News / Asia

Burma Court Lessens Charges Against Journalists

A Myanmar journalist with his mouth sealed with tape, symbolizing the government's recent crackdown on media, protest outside Myanmar Peace Center where President Thein Sein attends a meeting in Yangon, Myanmar, July 12, 2014.
A Myanmar journalist with his mouth sealed with tape, symbolizing the government's recent crackdown on media, protest outside Myanmar Peace Center where President Thein Sein attends a meeting in Yangon, Myanmar, July 12, 2014.

A court in Myanmar, also known as Burma, has lessened the charges faced by five journalists in the latest case against press workers in the Southeast Asian nation.

Defense lawyer Robert San Aung says the court changed the charges Monday after a recommendation from the Attorney General's office.

"The previous charges are punishable by a maximum of 14 years imprisonment. [They are] now reduced to a charge punishable to maximum of two year in jail. It’s a good sign," said Aung.

The five were arrested last month after the Bi Mon Te Nay journal published an article about a possible interim government led by the opposition National League for Democracy, which is headed by Nobel Laureate Aung San Suu Kyi.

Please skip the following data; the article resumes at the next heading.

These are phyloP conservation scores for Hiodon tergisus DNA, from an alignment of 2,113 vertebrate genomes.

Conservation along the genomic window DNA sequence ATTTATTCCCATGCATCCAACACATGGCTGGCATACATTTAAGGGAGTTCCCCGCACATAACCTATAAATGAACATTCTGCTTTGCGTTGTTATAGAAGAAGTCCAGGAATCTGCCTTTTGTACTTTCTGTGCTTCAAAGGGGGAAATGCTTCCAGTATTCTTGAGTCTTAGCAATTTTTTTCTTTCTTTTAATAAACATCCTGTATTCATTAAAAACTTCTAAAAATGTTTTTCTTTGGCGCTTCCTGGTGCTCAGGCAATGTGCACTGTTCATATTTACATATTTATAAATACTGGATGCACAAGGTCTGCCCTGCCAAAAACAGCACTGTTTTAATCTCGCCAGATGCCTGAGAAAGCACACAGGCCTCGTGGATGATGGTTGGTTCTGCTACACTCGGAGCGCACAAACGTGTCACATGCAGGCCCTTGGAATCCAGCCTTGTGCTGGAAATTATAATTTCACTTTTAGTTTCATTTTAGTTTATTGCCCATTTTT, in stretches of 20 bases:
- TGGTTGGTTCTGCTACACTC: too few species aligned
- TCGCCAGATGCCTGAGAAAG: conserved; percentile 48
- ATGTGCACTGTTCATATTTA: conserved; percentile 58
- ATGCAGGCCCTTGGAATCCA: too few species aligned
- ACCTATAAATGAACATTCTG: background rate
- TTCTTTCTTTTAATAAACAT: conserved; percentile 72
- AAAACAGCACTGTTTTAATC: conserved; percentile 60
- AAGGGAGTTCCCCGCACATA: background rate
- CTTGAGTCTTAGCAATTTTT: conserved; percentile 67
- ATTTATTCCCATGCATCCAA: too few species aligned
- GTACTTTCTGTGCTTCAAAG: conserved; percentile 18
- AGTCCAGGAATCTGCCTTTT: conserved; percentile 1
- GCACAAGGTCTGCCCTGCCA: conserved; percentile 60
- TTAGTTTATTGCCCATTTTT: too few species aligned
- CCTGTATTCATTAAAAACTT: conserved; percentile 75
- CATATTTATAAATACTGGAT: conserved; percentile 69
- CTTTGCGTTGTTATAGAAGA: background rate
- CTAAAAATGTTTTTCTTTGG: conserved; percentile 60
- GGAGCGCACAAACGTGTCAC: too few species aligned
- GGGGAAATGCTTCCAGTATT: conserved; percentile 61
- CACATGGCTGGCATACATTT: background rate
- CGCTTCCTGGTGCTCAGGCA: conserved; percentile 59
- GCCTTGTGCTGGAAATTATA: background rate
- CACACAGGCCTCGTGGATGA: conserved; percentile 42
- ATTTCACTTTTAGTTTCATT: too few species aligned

The case has renewed concerns about press freedom in Myanmar.

Ye Min Oo, a Member of Myanmar’s Interim Press Council, says his group discussed the issue during a meeting with President Thein Sein on Friday.

“We appealed [to the President] to do anything he can within legal procedure. Since [the President] said he would explore options within the legal framework, I think the court’s decision seems related," said Oo.

Last month, a Myanmar court sentenced four journalists and a magazine publisher to 10 years in prison violating the nation's State Secrets Act.

Executive Editor Tint San and four reporters of the Unity Journal were arrested in January this year after they ran a report about a suspected chemical and weapon factory in northern Myanmar.

Defense lawyer Kyaw Lin told VOA's Burmese service he hopes the verdict will eventually be reversed on appeal.

This report was produced in collaboration with VOA's Burmese service.

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by: Frankie Fook-lun Leung from: Los Angeles
August 04, 2014 11:11 PM
The Commitee to Protect Journalists in New York is monitoring the plight of journalists in foreign countries. Burma should be one of them.

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